| Azad Sharma
Interview: Dr. Margaret Lobo, Otakar Kraus Music Trust
This week we sat down with Dr. Margaret Lobo, founder of the Otakar Kraus Music Trust (OKMT) and learnt about how losing her singing voice through illness and learning to find it again, inspired her to work with others to find theirs. She told us about her journey, her greatest influences, and what’s next for the OKMT.
Dr Margaret Lobo was born in 1941 in a large family of seven siblings in Vancouver. She grew up in a Canada still experiencing the effects of the depression after the First World War. From the age of three Margaret’s family took notice of her singing voice. She began singing in school at the age of eleven. Once she finished high-school she went on to win music competitions. Margaret’s early success as a singer enabled her to tour around the east coast of Canada and she was described as ‘the golden voice of Canada’. But tragedy struck when she contracted polio on a journey to Seattle for an audition. Overnight, aged 19, Margaret lost her voice and the promise of a singing career.
Following this, she went to England to visit her great aunt and found work in London. One fateful day, Margaret was walking down Piccadilly where she was recognised by a man who was conducting the Canadian Opera. He told her that he was performing at Sadler’s Wells and asked her to come and sing for him. Despite not using her singing voice at all in the seven years since her illness, Margaret went to Sadler’s Wells that evening. After hearing the condition of Margaret’s voice, the conductor said “there is only one man I know of who can help you”. That man was Otakar Kraus, the namesake behind Margaret’s work as a music therapist.
Otakar Kraus was singing in Covent Garden at the time and was renowned for his ability to help people with vocal difficulties. Margaret waited six months before summoning the courage to call him. She was 25 years old at the time. Otakar agreed to help her. It took Margaret four years of weekly lessons with Otakar Kraus, but she finally regained her singing voice.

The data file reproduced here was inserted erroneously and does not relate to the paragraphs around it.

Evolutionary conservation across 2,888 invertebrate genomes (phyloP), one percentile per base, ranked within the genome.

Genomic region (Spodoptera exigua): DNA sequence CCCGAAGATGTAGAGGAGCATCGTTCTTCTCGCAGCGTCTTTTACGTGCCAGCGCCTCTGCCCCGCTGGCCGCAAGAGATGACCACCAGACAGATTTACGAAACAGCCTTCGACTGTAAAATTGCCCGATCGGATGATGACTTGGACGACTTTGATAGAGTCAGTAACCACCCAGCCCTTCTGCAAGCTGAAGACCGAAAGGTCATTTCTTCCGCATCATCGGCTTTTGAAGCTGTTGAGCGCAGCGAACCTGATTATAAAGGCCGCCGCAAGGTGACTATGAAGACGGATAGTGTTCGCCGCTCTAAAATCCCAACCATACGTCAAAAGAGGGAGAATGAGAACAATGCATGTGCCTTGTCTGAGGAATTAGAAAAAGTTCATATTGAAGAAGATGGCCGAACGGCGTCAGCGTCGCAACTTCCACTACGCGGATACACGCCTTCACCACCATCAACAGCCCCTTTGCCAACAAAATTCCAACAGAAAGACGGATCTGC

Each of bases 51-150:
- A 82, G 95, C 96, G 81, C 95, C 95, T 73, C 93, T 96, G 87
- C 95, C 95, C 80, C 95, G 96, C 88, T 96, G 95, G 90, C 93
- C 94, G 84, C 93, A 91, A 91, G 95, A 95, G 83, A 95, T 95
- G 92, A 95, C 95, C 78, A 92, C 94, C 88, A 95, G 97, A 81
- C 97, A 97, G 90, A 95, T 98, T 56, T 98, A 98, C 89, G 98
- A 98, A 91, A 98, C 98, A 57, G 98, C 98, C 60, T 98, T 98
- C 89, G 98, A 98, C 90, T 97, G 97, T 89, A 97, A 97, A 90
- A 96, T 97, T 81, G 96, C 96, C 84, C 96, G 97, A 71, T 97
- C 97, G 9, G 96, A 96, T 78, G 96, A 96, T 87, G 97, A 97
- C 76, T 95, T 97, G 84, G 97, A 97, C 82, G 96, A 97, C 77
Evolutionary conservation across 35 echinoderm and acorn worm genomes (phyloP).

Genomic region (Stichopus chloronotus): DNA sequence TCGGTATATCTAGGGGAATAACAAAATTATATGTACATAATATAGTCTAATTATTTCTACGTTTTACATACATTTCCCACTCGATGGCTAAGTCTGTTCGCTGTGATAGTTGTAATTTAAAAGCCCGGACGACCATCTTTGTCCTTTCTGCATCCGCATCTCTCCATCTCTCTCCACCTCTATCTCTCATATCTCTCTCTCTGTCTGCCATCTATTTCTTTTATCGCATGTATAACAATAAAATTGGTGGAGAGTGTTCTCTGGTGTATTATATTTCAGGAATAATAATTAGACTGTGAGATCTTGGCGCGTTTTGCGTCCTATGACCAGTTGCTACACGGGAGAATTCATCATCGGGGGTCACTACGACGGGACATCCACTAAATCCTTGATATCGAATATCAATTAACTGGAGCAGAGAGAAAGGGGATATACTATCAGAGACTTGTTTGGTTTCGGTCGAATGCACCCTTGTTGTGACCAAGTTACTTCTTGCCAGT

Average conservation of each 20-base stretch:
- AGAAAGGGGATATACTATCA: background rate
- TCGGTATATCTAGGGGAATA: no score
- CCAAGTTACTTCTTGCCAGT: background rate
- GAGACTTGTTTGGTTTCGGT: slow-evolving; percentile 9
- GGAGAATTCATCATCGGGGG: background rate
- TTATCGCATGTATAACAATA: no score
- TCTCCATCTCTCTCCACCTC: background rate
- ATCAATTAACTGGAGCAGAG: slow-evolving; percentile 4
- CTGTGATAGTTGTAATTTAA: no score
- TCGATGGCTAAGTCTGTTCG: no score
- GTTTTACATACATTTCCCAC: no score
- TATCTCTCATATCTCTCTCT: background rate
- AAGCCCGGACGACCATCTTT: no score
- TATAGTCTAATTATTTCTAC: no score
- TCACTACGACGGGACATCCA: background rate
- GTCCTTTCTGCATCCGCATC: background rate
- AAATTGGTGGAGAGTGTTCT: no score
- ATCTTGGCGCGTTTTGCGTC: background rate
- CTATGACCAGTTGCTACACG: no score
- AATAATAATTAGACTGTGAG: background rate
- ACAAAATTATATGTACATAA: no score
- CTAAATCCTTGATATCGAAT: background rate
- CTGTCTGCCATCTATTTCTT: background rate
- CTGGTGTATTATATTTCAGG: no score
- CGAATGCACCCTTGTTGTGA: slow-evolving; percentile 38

Thank you for meeting with us Margaret, would you tell us a bit about who was your greatest influence?
Otakar Kraus was my greatest influence. Without his help I would never have sung again. He was the first person to look at the whole physiology of the body and the breath. It took four years, twice a week, and lots of tears to get the voice back but I think once I could finally sing again it was the real voice. I spent the last 12 years of Otakar’s life living with him and music was our whole life. When he died, I thought I didn’t want music in my life anymore. But when I met my husband, Walter, a few years after, he encouraged me to pursue music and it was around that time I heard about music therapy.
Could you tell us a bit more about that shift from ‘music’ to ‘music therapy?’
I think it really happened because Otakar took such care measuring every sound and balancing every sound with the breath and the body. I didn’t know it at the time, but he was actually training me to be a teacher. Therefore, there was something opening up in my heart. Because when you’ve lost something, when you live in a situation where you are trapped in your life, you look for anything to help you find a better way of life or you just give in. And when my voice was given back to me I didn’t want it for myself anymore. I didn’t want it as a career. What I had found was something true in myself that was bigger than getting out there and singing.